Orbiter aerodynamic t e s t hours are summarized in Figure 11 which i l l u s t r a t e s the phasing and relationship to program milestones, and the distribution by speed range. Approximately 38 percent of t h e hours were utilized in subsonic t e s t , 44 percent in the transonitlsupersonic range, and 18 percent in t h e hypersonic testing. Four t e s t phases will be completed by f i r s t orbital f l i g h t . The f i r s t was a configuration definition phase to develop wing a i r f o i l section and planform geometry in support of design trades to reduce o r b i t e r weight which led to selection of the double-delta arrangement. This phase was completed by System Requirements Review in August 1973. The second phase extending essentially to OV102 Prel imi nary Design Review i n March 1975 was dedicated t o refinement of the o r b i t e r vehicle and development of the ferry f l i g h t configuration. A t a i l cone configuration was developed t o improve ferry performance and provide longer duration o r b i t e r f l i g h t s during the approach and landing t e s t program. Orbiter t e s t s were conducted to determine basic s t a b i l i t y and control capability over the complete entry speed range. Control surface effectiveness and hinge moments were measured to support preliminary design and sizing of actuators. I n i t i a l R S interaction t e s t s were conducted t o support entry control analysis. Tests were also performed C to measure Reynolds number and viscous interaction e f f e c t s and to identify wind tunnel s t i n g t a r e corrections to t e s t data. In addition, the Langley Research Center conducted testing t o measure o r b i t e r damping derivatives. The t h i r d phase of the t e s t program was implemented following OV102 Preliminary Design Review in March 1975 t o provide more detailed OV102 design data and to verify the aerodynamic characteristics of OV101 prior t o f i r s t captive f l i g h t in February 1977. The Langley Research Center program t o investigate nonlinear aerodynamic and control surface interaction characteristics was continued during t h i s phase. In addition, extensive testing was conducted t o develop the o r b i t e r a i r data system and provide sensor c a l i brations f o r both OVlOl and 102. OVlOl verification testing was also completed during t h i s period u t i l i z ing a 0.36-scale model i n the Ames Research Center 40x80-ft (12.2x24.4 m) wind tunnel. This model was an accurate replica of the actual OVlOl f l i g h t vehicle and incorporated simulated thermal protection system t i l e s , outer moldline protuberances, and main engine and reaction control system exhaust nozzles. The final phase, i n i t i a t e d in early 1978, i s s t i l l i n progress and i s directed toward verification of OV102 characteristics prior t o f i r s t orbital f l i g h t . T o models a r e employed (0.05 and 0.02 s c a l e ) t o w cover the speed range from Mach 16 t o 0.2. Figure 12, i l l u s t r a t e s the d e t a i l s of protuberances, cavities, and thermal s e a l s simulated on the m d e l s .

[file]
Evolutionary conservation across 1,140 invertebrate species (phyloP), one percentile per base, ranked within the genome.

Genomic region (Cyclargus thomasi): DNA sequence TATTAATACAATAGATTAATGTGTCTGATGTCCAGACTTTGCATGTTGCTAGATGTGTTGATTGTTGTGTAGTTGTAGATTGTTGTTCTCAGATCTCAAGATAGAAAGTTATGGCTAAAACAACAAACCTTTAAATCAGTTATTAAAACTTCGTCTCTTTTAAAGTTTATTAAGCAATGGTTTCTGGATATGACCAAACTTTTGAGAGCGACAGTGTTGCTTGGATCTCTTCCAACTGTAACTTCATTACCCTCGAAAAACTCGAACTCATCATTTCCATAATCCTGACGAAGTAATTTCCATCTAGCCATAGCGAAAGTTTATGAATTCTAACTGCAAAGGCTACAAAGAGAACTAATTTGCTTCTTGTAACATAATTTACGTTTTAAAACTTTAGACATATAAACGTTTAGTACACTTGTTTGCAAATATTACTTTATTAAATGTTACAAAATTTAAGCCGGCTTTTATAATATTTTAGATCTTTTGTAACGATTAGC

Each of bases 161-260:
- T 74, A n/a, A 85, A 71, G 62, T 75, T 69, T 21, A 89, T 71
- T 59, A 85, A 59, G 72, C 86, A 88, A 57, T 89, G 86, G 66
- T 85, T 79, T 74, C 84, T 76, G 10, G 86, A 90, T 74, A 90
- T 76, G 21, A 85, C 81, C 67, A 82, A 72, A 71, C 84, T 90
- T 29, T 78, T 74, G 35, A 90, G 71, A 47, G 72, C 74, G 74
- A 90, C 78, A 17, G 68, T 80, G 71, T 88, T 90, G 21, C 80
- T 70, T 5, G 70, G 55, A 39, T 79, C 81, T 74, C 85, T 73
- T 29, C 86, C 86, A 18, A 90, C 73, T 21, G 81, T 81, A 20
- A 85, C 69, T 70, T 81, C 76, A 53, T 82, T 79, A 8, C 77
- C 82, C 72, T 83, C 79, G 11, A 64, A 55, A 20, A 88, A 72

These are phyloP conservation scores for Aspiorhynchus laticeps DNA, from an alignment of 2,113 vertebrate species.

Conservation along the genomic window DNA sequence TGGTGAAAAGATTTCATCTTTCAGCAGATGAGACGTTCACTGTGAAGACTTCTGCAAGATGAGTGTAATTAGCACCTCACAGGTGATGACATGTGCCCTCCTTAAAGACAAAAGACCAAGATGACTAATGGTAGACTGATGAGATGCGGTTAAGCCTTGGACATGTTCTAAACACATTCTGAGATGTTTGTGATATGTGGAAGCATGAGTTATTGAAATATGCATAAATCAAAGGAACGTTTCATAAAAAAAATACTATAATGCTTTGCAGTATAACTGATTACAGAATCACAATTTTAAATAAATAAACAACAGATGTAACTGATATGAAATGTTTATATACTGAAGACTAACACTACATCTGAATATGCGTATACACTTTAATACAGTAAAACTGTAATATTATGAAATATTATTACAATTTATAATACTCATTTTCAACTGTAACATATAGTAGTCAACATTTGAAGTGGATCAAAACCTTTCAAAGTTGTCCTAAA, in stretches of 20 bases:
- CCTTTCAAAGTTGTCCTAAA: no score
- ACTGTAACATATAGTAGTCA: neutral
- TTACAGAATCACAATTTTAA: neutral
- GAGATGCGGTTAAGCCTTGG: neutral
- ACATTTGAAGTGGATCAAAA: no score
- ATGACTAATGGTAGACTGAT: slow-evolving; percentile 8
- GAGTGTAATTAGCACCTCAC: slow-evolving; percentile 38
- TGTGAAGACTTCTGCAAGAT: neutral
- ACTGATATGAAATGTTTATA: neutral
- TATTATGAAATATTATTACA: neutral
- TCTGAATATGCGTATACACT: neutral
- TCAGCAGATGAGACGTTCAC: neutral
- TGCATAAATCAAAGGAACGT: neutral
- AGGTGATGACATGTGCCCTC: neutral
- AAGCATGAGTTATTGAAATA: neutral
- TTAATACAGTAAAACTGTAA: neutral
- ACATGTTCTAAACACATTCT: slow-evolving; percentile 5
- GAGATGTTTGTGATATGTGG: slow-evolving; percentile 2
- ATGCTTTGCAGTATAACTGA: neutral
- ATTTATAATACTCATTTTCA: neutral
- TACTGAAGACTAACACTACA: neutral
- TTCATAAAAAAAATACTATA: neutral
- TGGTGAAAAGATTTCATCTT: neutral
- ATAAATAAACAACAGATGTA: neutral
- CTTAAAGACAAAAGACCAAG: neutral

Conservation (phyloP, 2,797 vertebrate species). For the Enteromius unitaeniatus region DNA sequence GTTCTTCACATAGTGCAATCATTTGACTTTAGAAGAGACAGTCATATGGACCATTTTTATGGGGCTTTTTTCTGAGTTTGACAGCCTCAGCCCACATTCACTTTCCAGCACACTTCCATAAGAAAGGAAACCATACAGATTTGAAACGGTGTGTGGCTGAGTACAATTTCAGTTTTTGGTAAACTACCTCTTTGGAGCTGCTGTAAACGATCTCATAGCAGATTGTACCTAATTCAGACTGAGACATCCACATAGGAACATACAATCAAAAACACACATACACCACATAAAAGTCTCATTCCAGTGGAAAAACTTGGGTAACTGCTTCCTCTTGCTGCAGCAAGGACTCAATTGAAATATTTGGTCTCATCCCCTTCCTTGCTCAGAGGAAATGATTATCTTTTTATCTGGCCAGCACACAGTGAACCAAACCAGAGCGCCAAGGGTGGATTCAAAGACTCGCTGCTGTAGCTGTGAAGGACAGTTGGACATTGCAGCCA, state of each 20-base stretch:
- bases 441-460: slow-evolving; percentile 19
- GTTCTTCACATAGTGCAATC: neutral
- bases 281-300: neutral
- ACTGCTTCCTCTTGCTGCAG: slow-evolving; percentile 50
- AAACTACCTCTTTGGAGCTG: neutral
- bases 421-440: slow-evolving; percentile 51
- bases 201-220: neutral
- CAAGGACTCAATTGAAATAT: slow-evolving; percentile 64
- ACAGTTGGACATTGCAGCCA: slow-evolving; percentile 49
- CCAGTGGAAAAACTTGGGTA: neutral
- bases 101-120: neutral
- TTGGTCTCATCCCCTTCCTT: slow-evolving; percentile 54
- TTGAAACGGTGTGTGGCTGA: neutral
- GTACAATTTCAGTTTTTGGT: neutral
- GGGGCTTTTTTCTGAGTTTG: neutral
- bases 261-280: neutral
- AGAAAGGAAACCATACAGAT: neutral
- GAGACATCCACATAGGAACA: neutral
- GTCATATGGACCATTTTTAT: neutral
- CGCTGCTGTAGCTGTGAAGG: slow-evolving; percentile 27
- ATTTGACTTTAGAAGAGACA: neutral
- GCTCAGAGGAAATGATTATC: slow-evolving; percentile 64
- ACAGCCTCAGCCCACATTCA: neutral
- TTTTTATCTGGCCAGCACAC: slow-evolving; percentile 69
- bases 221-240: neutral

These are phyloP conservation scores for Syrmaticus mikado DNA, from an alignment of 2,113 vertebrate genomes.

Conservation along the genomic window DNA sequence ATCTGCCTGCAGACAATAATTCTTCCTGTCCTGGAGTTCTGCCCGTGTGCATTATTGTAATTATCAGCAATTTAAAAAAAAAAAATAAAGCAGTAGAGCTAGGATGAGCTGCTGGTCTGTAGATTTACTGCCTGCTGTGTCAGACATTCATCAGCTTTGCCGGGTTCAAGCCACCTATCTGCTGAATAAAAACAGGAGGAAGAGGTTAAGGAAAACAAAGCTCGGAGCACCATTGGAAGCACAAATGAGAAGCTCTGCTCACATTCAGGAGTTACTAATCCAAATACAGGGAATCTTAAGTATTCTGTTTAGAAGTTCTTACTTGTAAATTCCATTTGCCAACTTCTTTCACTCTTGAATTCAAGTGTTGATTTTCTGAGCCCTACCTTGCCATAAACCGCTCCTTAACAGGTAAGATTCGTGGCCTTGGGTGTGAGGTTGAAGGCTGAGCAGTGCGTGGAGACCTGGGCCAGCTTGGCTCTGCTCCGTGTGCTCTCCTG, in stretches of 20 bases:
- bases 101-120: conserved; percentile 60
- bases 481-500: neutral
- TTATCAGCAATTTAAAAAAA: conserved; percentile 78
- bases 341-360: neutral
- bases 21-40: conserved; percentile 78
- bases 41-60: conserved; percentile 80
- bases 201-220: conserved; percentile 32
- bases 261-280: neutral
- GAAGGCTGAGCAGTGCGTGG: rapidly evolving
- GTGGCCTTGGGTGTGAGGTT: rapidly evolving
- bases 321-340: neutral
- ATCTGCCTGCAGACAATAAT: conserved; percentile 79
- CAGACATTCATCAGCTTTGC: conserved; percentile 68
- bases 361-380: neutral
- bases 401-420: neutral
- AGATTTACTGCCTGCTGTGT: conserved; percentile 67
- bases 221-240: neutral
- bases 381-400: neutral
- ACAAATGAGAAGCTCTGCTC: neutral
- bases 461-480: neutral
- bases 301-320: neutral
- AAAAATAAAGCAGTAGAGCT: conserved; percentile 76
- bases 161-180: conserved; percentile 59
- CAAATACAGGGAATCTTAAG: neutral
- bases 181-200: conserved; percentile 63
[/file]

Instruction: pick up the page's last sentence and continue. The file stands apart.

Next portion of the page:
Aerodynamic Uncertainties Allowance has been made f o r uncertainties in basic aerodynamic data used i n design of the Shuttle Vehicle, subsystems, and early mission profiles, Reference 9. T o categories of uncertainties have been w defined: 1 ) Tolerances, which account f o r wind tunnel data accuracy and manufacturing tolerances; and 2) Variations, which account f o r unknowns i n extrapolation of model data t o free-flight. "Tolerances" a r e used i n subsystem design, and were derived from a s t a t i s t i c a l analysis of wind tunnel data in which t e s t s were conducted using the same models in several different wind tunnels and using different scale models in the same wind tunnel. "Variations" are used in establishing f l i g h t t e s t ppans and constraints, and were determined from comparisons between predicted aerodynamics and f l ight t e s t r e s u l t s from 1i f t i n g entry vehicles and selected high-speed a i r c r a f t . The f l i g h t data will allow reductions of the variations and removal of corresponding f l i g h t placards t o achieve operational capability.